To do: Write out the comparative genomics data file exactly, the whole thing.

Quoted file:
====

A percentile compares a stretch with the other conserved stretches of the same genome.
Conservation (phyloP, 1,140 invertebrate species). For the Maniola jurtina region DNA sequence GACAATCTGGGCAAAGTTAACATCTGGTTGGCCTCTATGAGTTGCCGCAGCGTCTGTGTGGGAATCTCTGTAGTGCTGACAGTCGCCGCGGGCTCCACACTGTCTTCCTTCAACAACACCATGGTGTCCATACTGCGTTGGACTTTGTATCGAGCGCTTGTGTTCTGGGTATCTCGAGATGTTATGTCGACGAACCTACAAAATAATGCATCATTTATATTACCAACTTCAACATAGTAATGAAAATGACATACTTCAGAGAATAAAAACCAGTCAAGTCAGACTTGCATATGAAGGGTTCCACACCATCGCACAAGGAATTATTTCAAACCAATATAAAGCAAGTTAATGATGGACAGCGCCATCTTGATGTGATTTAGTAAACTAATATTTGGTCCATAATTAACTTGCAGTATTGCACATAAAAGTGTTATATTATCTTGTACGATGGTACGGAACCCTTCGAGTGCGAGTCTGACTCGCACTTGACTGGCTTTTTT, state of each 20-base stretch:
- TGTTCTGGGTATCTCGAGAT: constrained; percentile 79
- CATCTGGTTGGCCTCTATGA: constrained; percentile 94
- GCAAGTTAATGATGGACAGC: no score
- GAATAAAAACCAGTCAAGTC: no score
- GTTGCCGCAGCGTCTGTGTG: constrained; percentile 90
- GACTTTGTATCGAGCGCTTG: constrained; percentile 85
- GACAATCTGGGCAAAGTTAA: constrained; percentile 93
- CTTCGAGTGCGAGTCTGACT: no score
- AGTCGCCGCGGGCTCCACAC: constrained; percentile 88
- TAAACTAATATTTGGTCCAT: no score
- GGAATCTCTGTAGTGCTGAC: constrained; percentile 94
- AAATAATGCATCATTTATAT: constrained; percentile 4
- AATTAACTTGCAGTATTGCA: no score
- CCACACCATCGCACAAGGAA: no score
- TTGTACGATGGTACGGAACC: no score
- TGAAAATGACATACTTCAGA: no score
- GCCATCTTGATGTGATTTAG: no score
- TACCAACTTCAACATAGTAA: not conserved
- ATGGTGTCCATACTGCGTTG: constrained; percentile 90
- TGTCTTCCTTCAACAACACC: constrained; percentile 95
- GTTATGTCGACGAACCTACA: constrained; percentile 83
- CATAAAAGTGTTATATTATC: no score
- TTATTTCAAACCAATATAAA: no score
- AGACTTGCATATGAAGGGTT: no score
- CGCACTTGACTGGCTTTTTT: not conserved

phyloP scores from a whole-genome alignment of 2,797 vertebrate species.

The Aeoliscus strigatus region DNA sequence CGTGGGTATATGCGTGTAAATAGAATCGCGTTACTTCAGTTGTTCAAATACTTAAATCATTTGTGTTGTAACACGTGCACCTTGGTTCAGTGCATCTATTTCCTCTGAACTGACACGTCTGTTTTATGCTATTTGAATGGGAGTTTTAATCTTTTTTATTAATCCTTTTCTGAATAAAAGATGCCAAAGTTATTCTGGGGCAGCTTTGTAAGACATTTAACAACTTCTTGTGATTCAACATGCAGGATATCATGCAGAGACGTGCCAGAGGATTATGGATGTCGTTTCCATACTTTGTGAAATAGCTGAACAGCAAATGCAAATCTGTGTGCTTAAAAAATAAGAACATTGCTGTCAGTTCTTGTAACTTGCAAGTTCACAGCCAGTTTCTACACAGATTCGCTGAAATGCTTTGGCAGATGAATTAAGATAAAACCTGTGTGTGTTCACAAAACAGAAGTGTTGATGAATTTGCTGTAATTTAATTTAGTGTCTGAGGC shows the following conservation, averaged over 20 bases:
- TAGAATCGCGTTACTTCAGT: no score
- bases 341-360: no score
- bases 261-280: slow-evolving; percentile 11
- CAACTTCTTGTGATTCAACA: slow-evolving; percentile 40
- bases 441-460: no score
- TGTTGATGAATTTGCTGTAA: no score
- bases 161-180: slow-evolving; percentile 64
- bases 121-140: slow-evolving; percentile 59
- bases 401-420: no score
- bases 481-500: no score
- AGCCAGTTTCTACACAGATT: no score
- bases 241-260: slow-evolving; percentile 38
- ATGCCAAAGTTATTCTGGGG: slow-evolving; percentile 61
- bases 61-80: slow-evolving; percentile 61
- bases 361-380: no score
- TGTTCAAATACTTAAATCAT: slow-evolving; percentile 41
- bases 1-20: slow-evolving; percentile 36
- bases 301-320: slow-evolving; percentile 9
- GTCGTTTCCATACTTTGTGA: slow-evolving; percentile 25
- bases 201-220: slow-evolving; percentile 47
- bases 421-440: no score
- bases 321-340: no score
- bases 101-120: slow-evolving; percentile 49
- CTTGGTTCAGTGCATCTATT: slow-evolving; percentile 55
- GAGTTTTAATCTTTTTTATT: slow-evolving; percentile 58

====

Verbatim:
A percentile compares a stretch with the other conserved stretches of the same genome.
Conservation (phyloP, 1,140 invertebrate species). For the Maniola jurtina region DNA sequence GACAATCTGGGCAAAGTTAACATCTGGTTGGCCTCTATGAGTTGCCGCAGCGTCTGTGTGGGAATCTCTGTAGTGCTGACAGTCGCCGCGGGCTCCACACTGTCTTCCTTCAACAACACCATGGTGTCCATACTGCGTTGGACTTTGTATCGAGCGCTTGTGTTCTGGGTATCTCGAGATGTTATGTCGACGAACCTACAAAATAATGCATCATTTATATTACCAACTTCAACATAGTAATGAAAATGACATACTTCAGAGAATAAAAACCAGTCAAGTCAGACTTGCATATGAAGGGTTCCACACCATCGCACAAGGAATTATTTCAAACCAATATAAAGCAAGTTAATGATGGACAGCGCCATCTTGATGTGATTTAGTAAACTAATATTTGGTCCATAATTAACTTGCAGTATTGCACATAAAAGTGTTATATTATCTTGTACGATGGTACGGAACCCTTCGAGTGCGAGTCTGACTCGCACTTGACTGGCTTTTTT, state of each 20-base stretch:
- TGTTCTGGGTATCTCGAGAT: constrained; percentile 79
- CATCTGGTTGGCCTCTATGA: constrained; percentile 94
- GCAAGTTAATGATGGACAGC: no score
- GAATAAAAACCAGTCAAGTC: no score
- GTTGCCGCAGCGTCTGTGTG: constrained; percentile 90
- GACTTTGTATCGAGCGCTTG: constrained; percentile 85
- GACAATCTGGGCAAAGTTAA: constrained; percentile 93
- CTTCGAGTGCGAGTCTGACT: no score
- AGTCGCCGCGGGCTCCACAC: constrained; percentile 88
- TAAACTAATATTTGGTCCAT: no score
- GGAATCTCTGTAGTGCTGAC: constrained; percentile 94
- AAATAATGCATCATTTATAT: constrained; percentile 4
- AATTAACTTGCAGTATTGCA: no score
- CCACACCATCGCACAAGGAA: no score
- TTGTACGATGGTACGGAACC: no score
- TGAAAATGACATACTTCAGA: no score
- GCCATCTTGATGTGATTTAG: no score
- TACCAACTTCAACATAGTAA: not conserved
- ATGGTGTCCATACTGCGTTG: constrained; percentile 90
- TGTCTTCCTTCAACAACACC: constrained; percentile 95
- GTTATGTCGACGAACCTACA: constrained; percentile 83
- CATAAAAGTGTTATATTATC: no score
- TTATTTCAAACCAATATAAA: no score
- AGACTTGCATATGAAGGGTT: no score
- CGCACTTGACTGGCTTTTTT: not conserved

phyloP scores from a whole-genome alignment of 2,797 vertebrate species.

The Aeoliscus strigatus region DNA sequence CGTGGGTATATGCGTGTAAATAGAATCGCGTTACTTCAGTTGTTCAAATACTTAAATCATTTGTGTTGTAACACGTGCACCTTGGTTCAGTGCATCTATTTCCTCTGAACTGACACGTCTGTTTTATGCTATTTGAATGGGAGTTTTAATCTTTTTTATTAATCCTTTTCTGAATAAAAGATGCCAAAGTTATTCTGGGGCAGCTTTGTAAGACATTTAACAACTTCTTGTGATTCAACATGCAGGATATCATGCAGAGACGTGCCAGAGGATTATGGATGTCGTTTCCATACTTTGTGAAATAGCTGAACAGCAAATGCAAATCTGTGTGCTTAAAAAATAAGAACATTGCTGTCAGTTCTTGTAACTTGCAAGTTCACAGCCAGTTTCTACACAGATTCGCTGAAATGCTTTGGCAGATGAATTAAGATAAAACCTGTGTGTGTTCACAAAACAGAAGTGTTGATGAATTTGCTGTAATTTAATTTAGTGTCTGAGGC shows the following conservation, averaged over 20 bases:
- TAGAATCGCGTTACTTCAGT: no score
- bases 341-360: no score
- bases 261-280: slow-evolving; percentile 11
- CAACTTCTTGTGATTCAACA: slow-evolving; percentile 40
- bases 441-460: no score
- TGTTGATGAATTTGCTGTAA: no score
- bases 161-180: slow-evolving; percentile 64
- bases 121-140: slow-evolving; percentile 59
- bases 401-420: no score
- bases 481-500: no score
- AGCCAGTTTCTACACAGATT: no score
- bases 241-260: slow-evolving; percentile 38
- ATGCCAAAGTTATTCTGGGG: slow-evolving; percentile 61
- bases 61-80: slow-evolving; percentile 61
- bases 361-380: no score
- TGTTCAAATACTTAAATCAT: slow-evolving; percentile 41
- bases 1-20: slow-evolving; percentile 36
- bases 301-320: slow-evolving; percentile 9
- GTCGTTTCCATACTTTGTGA: slow-evolving; percentile 25
- bases 201-220: slow-evolving; percentile 47
- bases 421-440: no score
- bases 321-340: no score
- bases 101-120: slow-evolving; percentile 49
- CTTGGTTCAGTGCATCTATT: slow-evolving; percentile 55
- GAGTTTTAATCTTTTTTATT: slow-evolving; percentile 58